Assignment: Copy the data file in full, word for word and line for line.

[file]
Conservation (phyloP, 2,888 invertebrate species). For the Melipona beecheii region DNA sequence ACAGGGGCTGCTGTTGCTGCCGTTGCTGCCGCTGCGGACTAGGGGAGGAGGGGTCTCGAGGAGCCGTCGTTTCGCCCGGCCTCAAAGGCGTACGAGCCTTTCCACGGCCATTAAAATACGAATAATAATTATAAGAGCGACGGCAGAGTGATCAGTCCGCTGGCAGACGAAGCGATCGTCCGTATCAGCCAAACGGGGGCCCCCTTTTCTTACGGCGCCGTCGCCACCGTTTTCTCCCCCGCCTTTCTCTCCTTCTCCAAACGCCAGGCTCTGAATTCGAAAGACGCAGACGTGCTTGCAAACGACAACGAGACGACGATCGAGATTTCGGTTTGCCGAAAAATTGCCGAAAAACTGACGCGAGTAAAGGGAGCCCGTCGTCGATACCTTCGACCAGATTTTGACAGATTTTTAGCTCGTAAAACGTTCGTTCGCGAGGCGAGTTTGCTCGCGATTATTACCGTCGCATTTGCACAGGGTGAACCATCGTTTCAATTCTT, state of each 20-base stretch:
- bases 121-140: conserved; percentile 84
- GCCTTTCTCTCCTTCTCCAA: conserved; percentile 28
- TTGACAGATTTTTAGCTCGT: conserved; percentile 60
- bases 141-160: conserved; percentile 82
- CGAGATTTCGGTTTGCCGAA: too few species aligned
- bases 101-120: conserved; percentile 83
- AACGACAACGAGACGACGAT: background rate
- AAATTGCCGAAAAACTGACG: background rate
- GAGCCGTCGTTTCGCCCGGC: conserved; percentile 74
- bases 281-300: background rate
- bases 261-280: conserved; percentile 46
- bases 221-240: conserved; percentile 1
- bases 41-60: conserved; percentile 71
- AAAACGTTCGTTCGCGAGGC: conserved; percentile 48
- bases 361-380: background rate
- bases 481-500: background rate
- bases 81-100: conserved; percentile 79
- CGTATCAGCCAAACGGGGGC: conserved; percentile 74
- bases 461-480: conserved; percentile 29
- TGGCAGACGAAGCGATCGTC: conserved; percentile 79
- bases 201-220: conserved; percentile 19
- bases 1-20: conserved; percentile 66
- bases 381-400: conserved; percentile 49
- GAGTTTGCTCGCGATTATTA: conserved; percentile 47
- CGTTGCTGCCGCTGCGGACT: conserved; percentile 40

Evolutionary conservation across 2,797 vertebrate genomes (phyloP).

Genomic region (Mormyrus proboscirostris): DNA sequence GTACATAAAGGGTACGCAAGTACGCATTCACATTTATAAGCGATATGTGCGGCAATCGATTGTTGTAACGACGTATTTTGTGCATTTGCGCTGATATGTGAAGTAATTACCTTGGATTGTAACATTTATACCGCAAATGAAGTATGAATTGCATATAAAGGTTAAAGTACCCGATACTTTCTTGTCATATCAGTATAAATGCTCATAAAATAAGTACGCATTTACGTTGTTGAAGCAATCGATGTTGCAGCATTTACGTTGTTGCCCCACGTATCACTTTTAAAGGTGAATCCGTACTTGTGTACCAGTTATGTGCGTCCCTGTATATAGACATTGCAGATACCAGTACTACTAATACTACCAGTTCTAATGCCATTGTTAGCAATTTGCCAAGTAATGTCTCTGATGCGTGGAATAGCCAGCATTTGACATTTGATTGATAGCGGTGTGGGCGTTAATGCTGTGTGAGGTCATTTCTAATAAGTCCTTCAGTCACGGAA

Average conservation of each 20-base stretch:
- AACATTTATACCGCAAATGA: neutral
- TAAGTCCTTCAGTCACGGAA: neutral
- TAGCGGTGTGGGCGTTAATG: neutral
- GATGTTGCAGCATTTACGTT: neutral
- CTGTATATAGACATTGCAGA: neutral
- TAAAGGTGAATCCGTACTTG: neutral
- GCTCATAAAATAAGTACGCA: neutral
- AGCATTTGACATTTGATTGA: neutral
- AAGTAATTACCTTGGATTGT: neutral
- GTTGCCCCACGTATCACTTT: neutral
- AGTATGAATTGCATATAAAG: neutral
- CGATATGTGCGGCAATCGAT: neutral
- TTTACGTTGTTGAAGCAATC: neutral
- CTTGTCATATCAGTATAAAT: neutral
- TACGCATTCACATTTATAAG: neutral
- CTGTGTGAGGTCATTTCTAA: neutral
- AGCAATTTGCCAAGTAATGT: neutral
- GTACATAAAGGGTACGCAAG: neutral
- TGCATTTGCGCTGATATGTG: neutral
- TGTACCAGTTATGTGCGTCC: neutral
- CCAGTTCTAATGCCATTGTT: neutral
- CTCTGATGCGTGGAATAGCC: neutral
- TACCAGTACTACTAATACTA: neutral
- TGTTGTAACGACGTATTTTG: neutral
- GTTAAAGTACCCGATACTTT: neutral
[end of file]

Conservation (phyloP, 2,888 invertebrate species). For the Melipona beecheii region DNA sequence ACAGGGGCTGCTGTTGCTGCCGTTGCTGCCGCTGCGGACTAGGGGAGGAGGGGTCTCGAGGAGCCGTCGTTTCGCCCGGCCTCAAAGGCGTACGAGCCTTTCCACGGCCATTAAAATACGAATAATAATTATAAGAGCGACGGCAGAGTGATCAGTCCGCTGGCAGACGAAGCGATCGTCCGTATCAGCCAAACGGGGGCCCCCTTTTCTTACGGCGCCGTCGCCACCGTTTTCTCCCCCGCCTTTCTCTCCTTCTCCAAACGCCAGGCTCTGAATTCGAAAGACGCAGACGTGCTTGCAAACGACAACGAGACGACGATCGAGATTTCGGTTTGCCGAAAAATTGCCGAAAAACTGACGCGAGTAAAGGGAGCCCGTCGTCGATACCTTCGACCAGATTTTGACAGATTTTTAGCTCGTAAAACGTTCGTTCGCGAGGCGAGTTTGCTCGCGATTATTACCGTCGCATTTGCACAGGGTGAACCATCGTTTCAATTCTT, state of each 20-base stretch:
- bases 121-140: conserved; percentile 84
- GCCTTTCTCTCCTTCTCCAA: conserved; percentile 28
- TTGACAGATTTTTAGCTCGT: conserved; percentile 60
- bases 141-160: conserved; percentile 82
- CGAGATTTCGGTTTGCCGAA: too few species aligned
- bases 101-120: conserved; percentile 83
- AACGACAACGAGACGACGAT: background rate
- AAATTGCCGAAAAACTGACG: background rate
- GAGCCGTCGTTTCGCCCGGC: conserved; percentile 74
- bases 281-300: background rate
- bases 261-280: conserved; percentile 46
- bases 221-240: conserved; percentile 1
- bases 41-60: conserved; percentile 71
- AAAACGTTCGTTCGCGAGGC: conserved; percentile 48
- bases 361-380: background rate
- bases 481-500: background rate
- bases 81-100: conserved; percentile 79
- CGTATCAGCCAAACGGGGGC: conserved; percentile 74
- bases 461-480: conserved; percentile 29
- TGGCAGACGAAGCGATCGTC: conserved; percentile 79
- bases 201-220: conserved; percentile 19
- bases 1-20: conserved; percentile 66
- bases 381-400: conserved; percentile 49
- GAGTTTGCTCGCGATTATTA: conserved; percentile 47
- CGTTGCTGCCGCTGCGGACT: conserved; percentile 40

Evolutionary conservation across 2,797 vertebrate genomes (phyloP).

Genomic region (Mormyrus proboscirostris): DNA sequence GTACATAAAGGGTACGCAAGTACGCATTCACATTTATAAGCGATATGTGCGGCAATCGATTGTTGTAACGACGTATTTTGTGCATTTGCGCTGATATGTGAAGTAATTACCTTGGATTGTAACATTTATACCGCAAATGAAGTATGAATTGCATATAAAGGTTAAAGTACCCGATACTTTCTTGTCATATCAGTATAAATGCTCATAAAATAAGTACGCATTTACGTTGTTGAAGCAATCGATGTTGCAGCATTTACGTTGTTGCCCCACGTATCACTTTTAAAGGTGAATCCGTACTTGTGTACCAGTTATGTGCGTCCCTGTATATAGACATTGCAGATACCAGTACTACTAATACTACCAGTTCTAATGCCATTGTTAGCAATTTGCCAAGTAATGTCTCTGATGCGTGGAATAGCCAGCATTTGACATTTGATTGATAGCGGTGTGGGCGTTAATGCTGTGTGAGGTCATTTCTAATAAGTCCTTCAGTCACGGAA

Average conservation of each 20-base stretch:
- AACATTTATACCGCAAATGA: neutral
- TAAGTCCTTCAGTCACGGAA: neutral
- TAGCGGTGTGGGCGTTAATG: neutral
- GATGTTGCAGCATTTACGTT: neutral
- CTGTATATAGACATTGCAGA: neutral
- TAAAGGTGAATCCGTACTTG: neutral
- GCTCATAAAATAAGTACGCA: neutral
- AGCATTTGACATTTGATTGA: neutral
- AAGTAATTACCTTGGATTGT: neutral
- GTTGCCCCACGTATCACTTT: neutral
- AGTATGAATTGCATATAAAG: neutral
- CGATATGTGCGGCAATCGAT: neutral
- TTTACGTTGTTGAAGCAATC: neutral
- CTTGTCATATCAGTATAAAT: neutral
- TACGCATTCACATTTATAAG: neutral
- CTGTGTGAGGTCATTTCTAA: neutral
- AGCAATTTGCCAAGTAATGT: neutral
- GTACATAAAGGGTACGCAAG: neutral
- TGCATTTGCGCTGATATGTG: neutral
- TGTACCAGTTATGTGCGTCC: neutral
- CCAGTTCTAATGCCATTGTT: neutral
- CTCTGATGCGTGGAATAGCC: neutral
- TACCAGTACTACTAATACTA: neutral
- TGTTGTAACGACGTATTTTG: neutral
- GTTAAAGTACCCGATACTTT: neutral